Berry Street began in 1877 when a group of courageous women defied the social norms of the day to care for mothers and babies who had been abandoned.
Founded on leading social and systemic change, today we are here to help those experiencing poverty, violence and abuse and support families to stay together in safe and healthy homes.
Michael Perusco, CEO, Berry Street: What I value most is the courage of the people that we work with and the fact that they let us into their lives at a point in time where they're really struggling, and I really value the commitment and expertise of our staff to work in partnership with the people who use our services.
Michelle Smith, Senior Case Worker, Integrated Family Services: Berry Street is very much about hearing the voices of our young people families and our victim survivors that we work with and what they need.
Marcos Millet, Residential Care Worker: We would love to provide our young people with all the right tools that they need to live independently and succeed in life.
Ebony Torrance, Senior Case Worker, Early Intervention Services: Within our organisation we're always willing to mix things up, try something different, find the newest research and move forward with trying to help families and children to have better lives. alarming
Tendai Shumba, Senior Clinician, Take Two: There's just such an alarming number of children that are in care and such an overrepresentation of that number being Indigenous young people. So, we'd like to think about how we can get in to do those early interventions so that we can stop that cycle from continuing
Rebecca Heffernan, Integrated Team Leader, The Orange Door: We want to see less family violence in the community – it's more prevalent now than it ever has been. There's a national conversation about family violence that is stronger than it's ever been before.
Louise Childs, Lead Teacher – Noble Park, Berry Street School: At the Berry Street School we've received a huge increase in inquiries; every day we're receiving phone calls from schools and carers families for disengaged young people or young people at risk of disengaging from their education.
Michelle Smith: We're seeing an increase in worsening mental health issues, social and financial pressures on families and it's just quite often crisis point.
We have learned that traumatic experiences from the impacts of violence, poverty and abuse can change the way our brains work. Trauma makes it difficult to regulate our thoughts and emotions, leaving us hyper-alert to danger and making it hard to cope with life's challenges.
The good news is that there has never been greater awareness of the importance of addressing trauma and now we have tried and tested approaches that work. We understand that children can recover from trauma with the right help and support and lead healthy, happy lives.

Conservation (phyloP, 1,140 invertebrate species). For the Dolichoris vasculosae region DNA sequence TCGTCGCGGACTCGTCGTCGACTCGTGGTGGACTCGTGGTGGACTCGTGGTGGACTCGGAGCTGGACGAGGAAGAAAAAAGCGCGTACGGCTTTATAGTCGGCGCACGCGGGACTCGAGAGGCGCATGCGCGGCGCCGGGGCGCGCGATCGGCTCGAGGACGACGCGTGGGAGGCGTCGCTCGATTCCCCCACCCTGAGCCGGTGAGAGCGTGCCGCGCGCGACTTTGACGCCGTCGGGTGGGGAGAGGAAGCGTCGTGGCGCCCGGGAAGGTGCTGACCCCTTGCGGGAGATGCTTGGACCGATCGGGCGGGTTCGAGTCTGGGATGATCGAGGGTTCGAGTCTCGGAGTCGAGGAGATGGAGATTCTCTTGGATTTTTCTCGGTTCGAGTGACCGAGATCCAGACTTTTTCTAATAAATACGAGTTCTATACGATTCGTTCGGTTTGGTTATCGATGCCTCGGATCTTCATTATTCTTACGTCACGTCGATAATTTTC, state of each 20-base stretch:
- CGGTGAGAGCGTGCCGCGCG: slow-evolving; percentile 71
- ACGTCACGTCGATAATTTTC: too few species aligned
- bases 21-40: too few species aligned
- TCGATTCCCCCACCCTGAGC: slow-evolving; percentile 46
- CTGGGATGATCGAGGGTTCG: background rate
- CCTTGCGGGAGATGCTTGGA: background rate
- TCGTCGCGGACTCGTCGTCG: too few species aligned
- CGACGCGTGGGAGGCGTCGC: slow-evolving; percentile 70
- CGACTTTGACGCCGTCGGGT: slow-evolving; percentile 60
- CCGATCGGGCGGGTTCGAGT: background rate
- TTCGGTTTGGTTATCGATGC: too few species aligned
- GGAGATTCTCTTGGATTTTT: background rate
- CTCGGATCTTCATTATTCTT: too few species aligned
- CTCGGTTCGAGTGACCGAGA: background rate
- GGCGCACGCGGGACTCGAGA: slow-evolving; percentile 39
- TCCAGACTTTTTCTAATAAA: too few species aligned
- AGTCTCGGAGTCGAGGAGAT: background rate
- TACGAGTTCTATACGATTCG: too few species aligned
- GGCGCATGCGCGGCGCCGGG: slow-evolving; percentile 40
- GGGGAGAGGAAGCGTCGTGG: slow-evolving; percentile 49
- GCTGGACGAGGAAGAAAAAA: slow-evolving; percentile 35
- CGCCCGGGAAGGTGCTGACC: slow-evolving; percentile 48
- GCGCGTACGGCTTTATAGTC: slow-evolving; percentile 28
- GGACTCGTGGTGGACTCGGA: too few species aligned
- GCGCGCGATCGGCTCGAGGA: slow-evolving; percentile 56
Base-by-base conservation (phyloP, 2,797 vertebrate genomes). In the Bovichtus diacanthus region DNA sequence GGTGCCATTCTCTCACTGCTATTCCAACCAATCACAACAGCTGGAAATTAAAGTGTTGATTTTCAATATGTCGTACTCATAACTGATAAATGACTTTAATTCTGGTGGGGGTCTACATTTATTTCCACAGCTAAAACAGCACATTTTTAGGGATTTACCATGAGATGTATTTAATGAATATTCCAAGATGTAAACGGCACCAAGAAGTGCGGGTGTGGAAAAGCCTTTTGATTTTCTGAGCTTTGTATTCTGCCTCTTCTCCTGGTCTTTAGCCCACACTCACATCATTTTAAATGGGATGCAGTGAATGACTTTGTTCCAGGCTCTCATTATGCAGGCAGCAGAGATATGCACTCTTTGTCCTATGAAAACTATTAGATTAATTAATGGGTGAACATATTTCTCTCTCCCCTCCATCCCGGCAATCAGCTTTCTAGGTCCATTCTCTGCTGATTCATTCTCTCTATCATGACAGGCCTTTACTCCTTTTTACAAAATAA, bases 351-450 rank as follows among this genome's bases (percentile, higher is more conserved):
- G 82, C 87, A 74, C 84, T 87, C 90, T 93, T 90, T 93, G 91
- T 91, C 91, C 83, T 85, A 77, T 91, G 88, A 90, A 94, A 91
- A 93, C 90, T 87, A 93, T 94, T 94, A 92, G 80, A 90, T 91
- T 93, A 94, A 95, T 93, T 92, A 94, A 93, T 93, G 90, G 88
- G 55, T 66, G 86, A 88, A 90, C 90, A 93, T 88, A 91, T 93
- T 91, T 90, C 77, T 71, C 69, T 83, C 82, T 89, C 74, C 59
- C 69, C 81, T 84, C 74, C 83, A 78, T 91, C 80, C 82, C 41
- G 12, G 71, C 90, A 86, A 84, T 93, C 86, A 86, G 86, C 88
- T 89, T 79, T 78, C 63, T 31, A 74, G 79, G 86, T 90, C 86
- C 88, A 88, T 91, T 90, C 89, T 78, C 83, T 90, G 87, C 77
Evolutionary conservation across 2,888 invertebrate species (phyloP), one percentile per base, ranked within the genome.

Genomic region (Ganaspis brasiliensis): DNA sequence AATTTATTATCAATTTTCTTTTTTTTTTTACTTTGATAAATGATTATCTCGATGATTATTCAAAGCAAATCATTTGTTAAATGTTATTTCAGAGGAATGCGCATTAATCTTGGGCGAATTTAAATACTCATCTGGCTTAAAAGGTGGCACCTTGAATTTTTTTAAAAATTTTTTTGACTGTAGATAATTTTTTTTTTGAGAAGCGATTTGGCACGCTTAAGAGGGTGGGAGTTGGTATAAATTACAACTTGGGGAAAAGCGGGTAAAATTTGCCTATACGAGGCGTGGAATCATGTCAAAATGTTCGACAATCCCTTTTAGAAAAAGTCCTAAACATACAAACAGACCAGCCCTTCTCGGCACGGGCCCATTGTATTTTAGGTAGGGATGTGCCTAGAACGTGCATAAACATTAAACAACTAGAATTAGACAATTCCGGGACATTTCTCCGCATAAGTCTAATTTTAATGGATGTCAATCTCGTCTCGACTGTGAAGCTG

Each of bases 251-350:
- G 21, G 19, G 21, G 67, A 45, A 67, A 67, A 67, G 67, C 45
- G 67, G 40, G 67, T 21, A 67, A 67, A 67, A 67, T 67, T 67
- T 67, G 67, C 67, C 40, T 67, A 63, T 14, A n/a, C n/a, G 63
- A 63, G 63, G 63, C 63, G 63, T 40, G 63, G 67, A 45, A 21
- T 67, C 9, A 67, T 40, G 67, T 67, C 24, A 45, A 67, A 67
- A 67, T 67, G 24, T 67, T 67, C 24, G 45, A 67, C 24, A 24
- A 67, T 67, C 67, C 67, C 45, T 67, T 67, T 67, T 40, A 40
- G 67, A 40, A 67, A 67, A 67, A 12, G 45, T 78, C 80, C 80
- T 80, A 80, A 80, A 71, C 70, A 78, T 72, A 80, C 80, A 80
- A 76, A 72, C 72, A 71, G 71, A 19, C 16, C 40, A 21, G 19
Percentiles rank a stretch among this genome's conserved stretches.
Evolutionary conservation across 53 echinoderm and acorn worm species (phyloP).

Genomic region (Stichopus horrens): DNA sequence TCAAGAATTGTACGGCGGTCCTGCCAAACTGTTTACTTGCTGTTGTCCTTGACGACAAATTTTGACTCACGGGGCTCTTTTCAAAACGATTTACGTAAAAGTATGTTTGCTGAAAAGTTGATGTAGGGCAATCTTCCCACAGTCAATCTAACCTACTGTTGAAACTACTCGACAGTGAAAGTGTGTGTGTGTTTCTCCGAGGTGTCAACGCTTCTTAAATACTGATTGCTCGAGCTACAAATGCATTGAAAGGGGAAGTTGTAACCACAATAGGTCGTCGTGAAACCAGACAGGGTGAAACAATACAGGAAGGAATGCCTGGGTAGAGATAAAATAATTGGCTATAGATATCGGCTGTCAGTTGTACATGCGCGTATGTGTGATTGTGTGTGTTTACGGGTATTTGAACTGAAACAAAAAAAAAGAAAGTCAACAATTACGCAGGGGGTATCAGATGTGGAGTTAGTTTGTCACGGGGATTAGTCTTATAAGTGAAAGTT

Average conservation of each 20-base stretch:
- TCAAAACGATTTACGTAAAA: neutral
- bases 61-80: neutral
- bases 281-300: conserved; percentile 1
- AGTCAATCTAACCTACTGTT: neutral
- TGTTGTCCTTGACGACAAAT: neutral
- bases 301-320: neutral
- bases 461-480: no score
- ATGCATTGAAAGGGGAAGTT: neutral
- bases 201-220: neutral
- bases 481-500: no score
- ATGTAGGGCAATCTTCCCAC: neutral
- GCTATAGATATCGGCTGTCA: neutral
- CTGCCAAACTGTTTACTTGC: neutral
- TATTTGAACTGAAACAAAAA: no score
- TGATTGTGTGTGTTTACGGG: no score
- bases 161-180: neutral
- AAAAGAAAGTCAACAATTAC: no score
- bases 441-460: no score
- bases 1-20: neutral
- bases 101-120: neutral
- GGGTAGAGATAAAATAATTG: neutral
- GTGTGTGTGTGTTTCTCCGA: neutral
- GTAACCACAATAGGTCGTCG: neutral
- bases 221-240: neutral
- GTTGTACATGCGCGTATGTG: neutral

Michael Perusco: Some of the key ways in which we work include healing trauma, supporting people who've experienced family violence, providing safe homes, providing trauma-informed education and supporting families to stay together safely.
Michelle Smith: Trauma-informed practice is we make sure that we can identify, and we can work with, and we can help young people and our families to move on. Trauma can occur but it doesn't have to affect the rest of your life.
Tendai Shumba: As part of the Take Two team, we work with people that are experiencing challenges and some of those challenges are psychological difficulties and mental health challenges and we use tools such as the Neurosequential Model of Therapeutics (NMT) that helps us to form and to guide our interventions.
Rebecca Heffernan: So, we have a multi-pronged approach to family violence, and we aim to make sure anyone who's experiencing family violence can access services really easily and that when they do (access family violence programs) that it's a good experience, so if they're ever in crisis again they will access services because they'll trust them. They'll trust Berry Street
Diana Doyle, Major Gifts Manager, Philanthropy (Former Case Worker): Unfortunately, not everyone can live at home with their parents...We have kinship care which is where a child's placed with family members; foster care and Teaching Family Model homes in residential care.
Michael Perusco: Our education programs, including our Berry Street School, help students to reach their potential and particularly those students who have complex unmet learning needs.
Louise Childs: And what we're able to provide them at the Berry Street School is a trauma-informed approach to education using the Berry Street Education Model (BSEM) as a foundation which is rolled out in many schools across Australia – actually mainstream and specialist settings.
Anita McCurdy, Senior Manager, Shepparton, Youth Foyer and Better Futures: So, it's really important that Berry Street are able to continue to be trauma-informed around what needs to happen for young people when they aren't with family anymore or we're trying to get them back to family as well and keep those connections with family and community.
To create the future we imagine we work hard to provide families with the support and tools they need to stay together safely and recover from violence and trauma.
Our staff are passionate about creating communities where families are supported, and children are born into safety and love.
We know that with connection and belonging children are healthy, happy and free to engage in school to learn, to achieve and to create the future they imagine for themselves.
Join us to reimagine futures and courageously change lives.